Middle managers play a crucial role in delivering results, supervising and engaging the bulk of the workforce – yet this integral management group also experiences excessive stress, disengagement and a high degree of attrition as a result.
As companies shift their business strategies to remain competitive, mid-level leaders are the ones executing corporate mandates and agendas and making bottom-line decisions about cost, quality, and efficiency for companies every day.“Middle management is the most important part of a company’s workforce as they are the ones who actually get the work done,” says Vishal Nagda fromLodha Group.
Yet more often than not, middle managers are caught under pressure between delivering strategic objectives set by senior executives and managing line managers, leading to excessive stress and disengagement.“They live in an ‘in-between’ world where they get criticism from employees for not being attentive to their needs, or investing time in helping them perform and grow; and at the same time, face pressure from their leaders to deliver on stretched goals with limited resources in an environment of uncertainty,” says Mira Gajraj Mohan from Towers Watson.While they can also be first in line when organisations look to reduce their head count, Ben Willmott from the Chartered Institute of Personnel and Development (CIPD), says it is also important to remember the crucial role these managers play in managing change, translating the objectives of senior managers into actions, and motivating others.
Stagnating roles a crucial problem
According to DDI, 49% of mid-level leaders around the world feel their roles have a degree of stagnation. The more stagnant the leaders’ jobs were, the more likely they were to say they would give up their leadership position if they were offered the same compensation or reduced compensation to be an individual contributor elsewhere.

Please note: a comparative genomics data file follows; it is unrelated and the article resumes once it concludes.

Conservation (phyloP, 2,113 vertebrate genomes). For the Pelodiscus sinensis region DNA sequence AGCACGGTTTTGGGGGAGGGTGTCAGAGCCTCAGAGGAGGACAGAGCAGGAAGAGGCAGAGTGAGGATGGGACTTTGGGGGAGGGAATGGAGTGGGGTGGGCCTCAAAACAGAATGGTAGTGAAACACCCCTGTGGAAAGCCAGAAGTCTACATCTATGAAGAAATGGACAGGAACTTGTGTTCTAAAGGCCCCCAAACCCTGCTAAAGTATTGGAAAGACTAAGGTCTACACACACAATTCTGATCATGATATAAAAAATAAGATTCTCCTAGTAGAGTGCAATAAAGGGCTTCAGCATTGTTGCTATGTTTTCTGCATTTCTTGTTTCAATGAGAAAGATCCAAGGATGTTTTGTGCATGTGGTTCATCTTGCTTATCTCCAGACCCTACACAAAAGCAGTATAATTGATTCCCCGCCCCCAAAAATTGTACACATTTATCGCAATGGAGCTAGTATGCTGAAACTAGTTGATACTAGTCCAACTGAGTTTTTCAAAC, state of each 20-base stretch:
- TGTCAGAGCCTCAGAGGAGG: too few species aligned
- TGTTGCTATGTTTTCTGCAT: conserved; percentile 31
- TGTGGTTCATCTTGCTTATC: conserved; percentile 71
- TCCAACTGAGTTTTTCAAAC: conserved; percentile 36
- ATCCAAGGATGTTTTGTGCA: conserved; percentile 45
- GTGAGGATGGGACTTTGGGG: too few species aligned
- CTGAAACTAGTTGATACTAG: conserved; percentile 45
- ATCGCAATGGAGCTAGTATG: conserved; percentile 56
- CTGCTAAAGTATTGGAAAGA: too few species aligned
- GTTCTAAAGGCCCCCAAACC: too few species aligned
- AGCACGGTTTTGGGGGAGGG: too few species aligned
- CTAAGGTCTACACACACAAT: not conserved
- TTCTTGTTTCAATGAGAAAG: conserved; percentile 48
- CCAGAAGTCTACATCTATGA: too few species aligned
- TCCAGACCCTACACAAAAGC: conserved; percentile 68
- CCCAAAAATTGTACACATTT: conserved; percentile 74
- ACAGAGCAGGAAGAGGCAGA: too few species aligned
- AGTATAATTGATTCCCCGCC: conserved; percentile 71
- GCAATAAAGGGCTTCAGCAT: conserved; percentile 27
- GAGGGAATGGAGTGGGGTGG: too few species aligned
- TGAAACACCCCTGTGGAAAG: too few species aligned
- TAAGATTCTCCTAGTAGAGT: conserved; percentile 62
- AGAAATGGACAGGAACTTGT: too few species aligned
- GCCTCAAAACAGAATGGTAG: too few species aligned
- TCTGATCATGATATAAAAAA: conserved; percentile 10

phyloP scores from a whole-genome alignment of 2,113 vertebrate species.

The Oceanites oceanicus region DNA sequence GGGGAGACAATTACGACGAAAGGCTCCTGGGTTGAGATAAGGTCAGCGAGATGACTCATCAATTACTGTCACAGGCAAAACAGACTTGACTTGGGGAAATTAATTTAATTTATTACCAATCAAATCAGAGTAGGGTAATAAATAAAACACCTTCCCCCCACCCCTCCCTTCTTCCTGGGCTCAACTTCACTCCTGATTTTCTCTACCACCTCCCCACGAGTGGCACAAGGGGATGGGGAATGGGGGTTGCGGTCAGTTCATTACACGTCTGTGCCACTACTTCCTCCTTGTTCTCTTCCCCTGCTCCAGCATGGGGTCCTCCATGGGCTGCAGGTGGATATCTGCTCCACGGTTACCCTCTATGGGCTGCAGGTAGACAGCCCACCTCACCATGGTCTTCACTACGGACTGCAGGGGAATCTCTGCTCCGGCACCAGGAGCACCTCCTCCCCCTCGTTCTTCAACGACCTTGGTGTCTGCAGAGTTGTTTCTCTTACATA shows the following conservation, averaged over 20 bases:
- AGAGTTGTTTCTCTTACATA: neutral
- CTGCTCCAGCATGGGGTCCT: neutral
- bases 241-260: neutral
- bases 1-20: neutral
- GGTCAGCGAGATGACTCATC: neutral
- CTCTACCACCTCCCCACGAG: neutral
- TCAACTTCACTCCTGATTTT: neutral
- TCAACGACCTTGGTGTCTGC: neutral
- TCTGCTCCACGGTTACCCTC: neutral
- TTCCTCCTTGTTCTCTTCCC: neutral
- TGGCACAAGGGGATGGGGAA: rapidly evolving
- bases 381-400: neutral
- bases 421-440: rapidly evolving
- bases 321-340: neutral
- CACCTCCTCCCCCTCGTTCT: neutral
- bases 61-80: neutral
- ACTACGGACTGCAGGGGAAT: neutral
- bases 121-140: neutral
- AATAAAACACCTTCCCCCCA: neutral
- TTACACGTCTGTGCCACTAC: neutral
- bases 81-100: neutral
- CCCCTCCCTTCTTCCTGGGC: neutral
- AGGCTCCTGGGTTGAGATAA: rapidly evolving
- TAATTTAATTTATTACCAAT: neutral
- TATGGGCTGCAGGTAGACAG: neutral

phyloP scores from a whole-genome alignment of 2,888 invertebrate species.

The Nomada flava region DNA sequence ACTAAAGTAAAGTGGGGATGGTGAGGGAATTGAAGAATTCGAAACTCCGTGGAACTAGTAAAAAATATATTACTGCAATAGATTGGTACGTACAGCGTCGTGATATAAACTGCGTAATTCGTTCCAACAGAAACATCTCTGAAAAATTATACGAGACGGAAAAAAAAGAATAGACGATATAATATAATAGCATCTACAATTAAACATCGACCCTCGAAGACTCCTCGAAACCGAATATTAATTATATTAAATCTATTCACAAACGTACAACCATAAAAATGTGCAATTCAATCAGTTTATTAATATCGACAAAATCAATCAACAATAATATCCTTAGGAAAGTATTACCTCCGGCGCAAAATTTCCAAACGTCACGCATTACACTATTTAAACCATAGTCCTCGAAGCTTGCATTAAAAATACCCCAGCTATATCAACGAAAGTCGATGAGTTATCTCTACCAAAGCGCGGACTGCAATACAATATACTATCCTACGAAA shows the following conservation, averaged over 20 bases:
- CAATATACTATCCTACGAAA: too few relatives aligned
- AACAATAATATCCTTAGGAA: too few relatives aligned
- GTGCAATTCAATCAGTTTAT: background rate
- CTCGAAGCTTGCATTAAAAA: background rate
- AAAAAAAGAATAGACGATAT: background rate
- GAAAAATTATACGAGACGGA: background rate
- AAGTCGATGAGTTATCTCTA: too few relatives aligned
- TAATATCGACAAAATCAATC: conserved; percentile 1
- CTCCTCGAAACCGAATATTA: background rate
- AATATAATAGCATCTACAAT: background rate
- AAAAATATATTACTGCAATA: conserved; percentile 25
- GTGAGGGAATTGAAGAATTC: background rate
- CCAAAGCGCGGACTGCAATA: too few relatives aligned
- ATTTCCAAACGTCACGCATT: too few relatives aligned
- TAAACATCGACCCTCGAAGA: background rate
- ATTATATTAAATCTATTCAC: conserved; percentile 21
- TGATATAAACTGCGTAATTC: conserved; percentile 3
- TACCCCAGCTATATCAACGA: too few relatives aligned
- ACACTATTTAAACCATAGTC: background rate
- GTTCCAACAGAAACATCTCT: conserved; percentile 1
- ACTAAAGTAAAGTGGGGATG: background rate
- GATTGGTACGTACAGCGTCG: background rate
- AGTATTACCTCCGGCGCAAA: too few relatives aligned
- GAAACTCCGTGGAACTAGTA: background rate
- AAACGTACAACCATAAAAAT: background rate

Middle managers are mostly those aged between 30 and 38 and it is during this period that they explore their strengths and weaknesses, says VivekCherian, head of HR operations APAC, SunGard. “HR should have clearly defined career paths for middle managers that help explore their capabilities and strengths as they develop their weaker areas,” he says.
For instance, timely performance assessments, job rotations (both lateral and vertical) and overseas assignments should be factored into development plans for these managers. “Also, clearly defined performance goals that include people leadership and behavioural goals are a must as this will drive the required culture through the organisation,” says Cherian.
Middle managers should also be periodically engaged in special projects which would expose them to newer skills and be a test of their leadership capabilities. “Organisations must act as a learning ground wherein the managers are continuously updated on best practices in the industry as well as given various tools and techniques for effective leadership,” says Nagda.
Internal growth prospects and training and development opportunities also work towards developing mid-level managers and building their competencies in functional, technical, business and leadership skills related to their roles.
One way of motivating middle managers is by telling them that their talents and skills are being noticed and that the organisation wants them to grow to the next level. Clear distinction between job responsibilities at different levels helps in avoiding confusion and thus encourages engagement in work. Open channels of communication between the hierarchies also enable middle managers to concentrate on issues which are of their concern and priority.
“Middle managers should be given more responsibility, along with the authority, to make independent decisions and senior leaders should act as guides rather than dictate how work needs to be done,” says Nagda. “Middle management is most keen to seek enhancement in their job profile by way of additional responsibilities or cross-functional exposure.”
Top tips to inspire middle managers
Towers Watson has the following recommendations for improving middle managers’ engagement and performance:
Refocus managers’ rewards away from personal production and towards team production and team member growth and development goals.
Reconfigure managers’ jobs to allow more time to focus on people.
Equip managers better to be more effective at identifying and responding to individual employee differences.
Inform managers about the employee learning opportunities available (eg, build more and better sources of information into the manager self-service portal, enable them to design projects and assignments to suit individual team members).
Be more effective at delivering informal rewards (eg, recognition).
Give managers more control to encourage innovation in how work gets done in their work groups.
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